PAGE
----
For example, 50% of Latinos and 46% of Asians who responded to the poll said they personally worry a great deal about global warming, compared with 27% of whites. Two-thirds of Latinos and 51% of Asians polled said they worry a great deal about air pollution, compared with 31% of whites.
On Friday, “The Oprah Winfrey Show” devoted the full hour to a segment that was taped at Yosemite in response to Mr. Johnson’s appeal. Part 2 of the episode is to be broadcast on Wednesday.
The visitors issue is a pressing one for the National Park Service, which is expanding its efforts to diversify both its guests and its work force as the agency prepares to celebrate its centennial in 2016.
In 1995, Frank and Audrey Peterman, an adventurous middle-aged couple in Broward, Fla., piled into their trusty Ford F-150 pick-up and drove across America to visit the natural wonders they had never seen — the Badlands, Yosemite, the Grand Canyon. In eight weeks, they drove 12,000 miles through 40 states and visited 12 national parks.
Johnson, a musician, storyteller and interpretive specialist at Yosemite National Park, is determined to inspire young inner-city African Americans to experience what he says transformed his life. Less than 1 percent of the visitors to Yosemite are African American, a number he's eager to improve.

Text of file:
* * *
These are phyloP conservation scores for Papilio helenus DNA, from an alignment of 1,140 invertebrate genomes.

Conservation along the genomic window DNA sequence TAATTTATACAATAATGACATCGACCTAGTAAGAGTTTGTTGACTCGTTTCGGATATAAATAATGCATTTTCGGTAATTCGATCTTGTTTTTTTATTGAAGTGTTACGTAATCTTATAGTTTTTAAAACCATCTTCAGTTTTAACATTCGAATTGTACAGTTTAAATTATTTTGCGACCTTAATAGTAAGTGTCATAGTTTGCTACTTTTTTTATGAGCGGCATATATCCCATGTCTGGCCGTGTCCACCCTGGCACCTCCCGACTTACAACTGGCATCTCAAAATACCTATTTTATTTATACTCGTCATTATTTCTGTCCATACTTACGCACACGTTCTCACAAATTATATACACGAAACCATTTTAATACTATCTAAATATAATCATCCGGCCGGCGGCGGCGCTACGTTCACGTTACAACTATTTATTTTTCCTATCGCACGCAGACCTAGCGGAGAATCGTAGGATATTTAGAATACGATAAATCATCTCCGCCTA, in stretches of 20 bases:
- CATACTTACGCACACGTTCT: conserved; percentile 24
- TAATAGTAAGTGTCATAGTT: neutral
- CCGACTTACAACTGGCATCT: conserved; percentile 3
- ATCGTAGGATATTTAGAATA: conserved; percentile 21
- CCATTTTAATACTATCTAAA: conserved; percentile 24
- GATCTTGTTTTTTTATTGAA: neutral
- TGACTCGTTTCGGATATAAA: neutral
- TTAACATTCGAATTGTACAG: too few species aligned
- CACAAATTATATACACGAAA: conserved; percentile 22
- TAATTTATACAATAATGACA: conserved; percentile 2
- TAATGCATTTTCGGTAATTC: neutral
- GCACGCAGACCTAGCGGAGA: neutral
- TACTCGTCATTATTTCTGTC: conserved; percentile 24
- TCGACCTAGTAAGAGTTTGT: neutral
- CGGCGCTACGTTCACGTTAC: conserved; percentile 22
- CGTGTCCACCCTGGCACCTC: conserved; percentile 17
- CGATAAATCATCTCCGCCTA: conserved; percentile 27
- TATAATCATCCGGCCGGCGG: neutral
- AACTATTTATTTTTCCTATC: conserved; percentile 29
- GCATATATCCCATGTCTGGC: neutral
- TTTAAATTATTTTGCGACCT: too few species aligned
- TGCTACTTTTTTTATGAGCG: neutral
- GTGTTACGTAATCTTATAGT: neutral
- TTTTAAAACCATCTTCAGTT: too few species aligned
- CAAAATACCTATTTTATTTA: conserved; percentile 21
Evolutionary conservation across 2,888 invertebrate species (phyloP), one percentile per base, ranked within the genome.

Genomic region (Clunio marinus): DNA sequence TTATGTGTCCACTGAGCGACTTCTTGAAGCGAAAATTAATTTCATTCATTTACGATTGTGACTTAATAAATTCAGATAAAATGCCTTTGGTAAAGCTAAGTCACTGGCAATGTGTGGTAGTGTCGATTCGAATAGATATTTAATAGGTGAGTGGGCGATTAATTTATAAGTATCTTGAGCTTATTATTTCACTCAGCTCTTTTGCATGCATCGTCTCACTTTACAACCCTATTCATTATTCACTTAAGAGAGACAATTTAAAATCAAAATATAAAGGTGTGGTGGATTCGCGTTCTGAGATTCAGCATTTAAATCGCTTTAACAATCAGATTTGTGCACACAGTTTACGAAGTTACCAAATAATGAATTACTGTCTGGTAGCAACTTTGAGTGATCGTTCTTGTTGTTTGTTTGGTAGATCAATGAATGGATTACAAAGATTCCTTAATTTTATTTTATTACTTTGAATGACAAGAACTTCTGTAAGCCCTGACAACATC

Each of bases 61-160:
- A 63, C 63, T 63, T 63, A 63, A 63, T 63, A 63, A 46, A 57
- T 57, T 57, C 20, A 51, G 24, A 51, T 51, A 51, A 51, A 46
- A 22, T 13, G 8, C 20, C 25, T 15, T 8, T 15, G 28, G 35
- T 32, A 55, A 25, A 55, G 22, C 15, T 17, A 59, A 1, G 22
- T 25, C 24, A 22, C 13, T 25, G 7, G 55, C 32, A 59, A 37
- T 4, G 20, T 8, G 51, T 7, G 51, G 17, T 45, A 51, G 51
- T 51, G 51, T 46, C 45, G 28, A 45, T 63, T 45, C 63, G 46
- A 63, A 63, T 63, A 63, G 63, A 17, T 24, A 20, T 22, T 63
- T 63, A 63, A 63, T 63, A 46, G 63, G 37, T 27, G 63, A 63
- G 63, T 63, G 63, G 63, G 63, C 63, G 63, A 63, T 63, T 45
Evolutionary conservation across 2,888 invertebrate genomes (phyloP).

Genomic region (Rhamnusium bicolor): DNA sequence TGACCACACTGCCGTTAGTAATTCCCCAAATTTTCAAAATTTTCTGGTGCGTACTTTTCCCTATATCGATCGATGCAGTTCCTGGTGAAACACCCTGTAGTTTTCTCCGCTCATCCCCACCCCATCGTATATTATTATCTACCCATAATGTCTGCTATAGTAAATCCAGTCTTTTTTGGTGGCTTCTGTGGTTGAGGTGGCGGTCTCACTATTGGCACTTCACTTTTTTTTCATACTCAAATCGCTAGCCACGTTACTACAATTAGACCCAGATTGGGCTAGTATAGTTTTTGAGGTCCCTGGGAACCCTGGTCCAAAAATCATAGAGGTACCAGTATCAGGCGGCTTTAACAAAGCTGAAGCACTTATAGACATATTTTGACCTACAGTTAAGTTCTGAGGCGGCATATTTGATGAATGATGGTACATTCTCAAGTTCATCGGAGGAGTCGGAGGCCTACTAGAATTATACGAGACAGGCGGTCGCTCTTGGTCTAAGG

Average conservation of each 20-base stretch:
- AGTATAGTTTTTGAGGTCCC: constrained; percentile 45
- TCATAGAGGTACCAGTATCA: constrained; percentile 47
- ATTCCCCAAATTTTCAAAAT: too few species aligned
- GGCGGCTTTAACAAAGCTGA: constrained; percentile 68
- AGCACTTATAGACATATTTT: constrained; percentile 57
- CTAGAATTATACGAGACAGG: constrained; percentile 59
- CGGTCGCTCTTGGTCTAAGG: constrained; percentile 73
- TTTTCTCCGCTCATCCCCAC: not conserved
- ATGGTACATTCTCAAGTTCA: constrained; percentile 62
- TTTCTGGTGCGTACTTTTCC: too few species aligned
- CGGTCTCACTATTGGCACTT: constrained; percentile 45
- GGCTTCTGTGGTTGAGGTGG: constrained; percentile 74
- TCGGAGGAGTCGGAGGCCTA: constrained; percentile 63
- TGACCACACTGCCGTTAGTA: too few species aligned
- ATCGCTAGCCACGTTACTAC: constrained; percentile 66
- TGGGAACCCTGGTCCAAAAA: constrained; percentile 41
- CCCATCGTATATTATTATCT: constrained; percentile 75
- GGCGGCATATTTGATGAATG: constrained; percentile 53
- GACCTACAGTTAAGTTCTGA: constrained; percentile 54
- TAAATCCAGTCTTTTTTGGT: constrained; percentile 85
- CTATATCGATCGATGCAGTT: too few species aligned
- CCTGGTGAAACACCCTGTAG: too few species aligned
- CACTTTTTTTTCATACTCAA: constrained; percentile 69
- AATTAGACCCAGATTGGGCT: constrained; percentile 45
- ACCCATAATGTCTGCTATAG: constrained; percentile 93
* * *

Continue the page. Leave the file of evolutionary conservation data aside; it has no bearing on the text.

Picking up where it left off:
WASHINGTON – When President Obama last week approved funding to enlarge a national park in South Carolina, it was just another indication of a growing movement: the African American community is getting its hands green.
Our national parks, national forests, and other public lands belong to all Americans — and Americans of all kinds are doing great work to protect these natural treasures for future generations. The Wilderness Society’s Diversity Task Force honors this citizen richness by selecting dedicated Americans to put on the “Faces of Conservation” wall in our Washington, D.C., headquarters.
African-American participation in the armed forces dates back to the Revolutionary War. During the Civil War over 180,000 black men fought for the Union Army in volunteer regiments. The stirring movie “Glory,” starring Morgan Freeman, dealt with that period.
In a recent bout of Googling, I fortuitously found the wonderful Web site and blog, Outdoor Afro. Outdoor Afro is a “website community that reconnects African-Americans with natural spaces and one another through recreational activities.” The owner and operator of the website, Rue Mapp, sat down (virtually, of course) and talked to me about the passion behind Outdoor Afro and why conservation organizations should play a role in encouraging people of color to get outside and care about our wild places.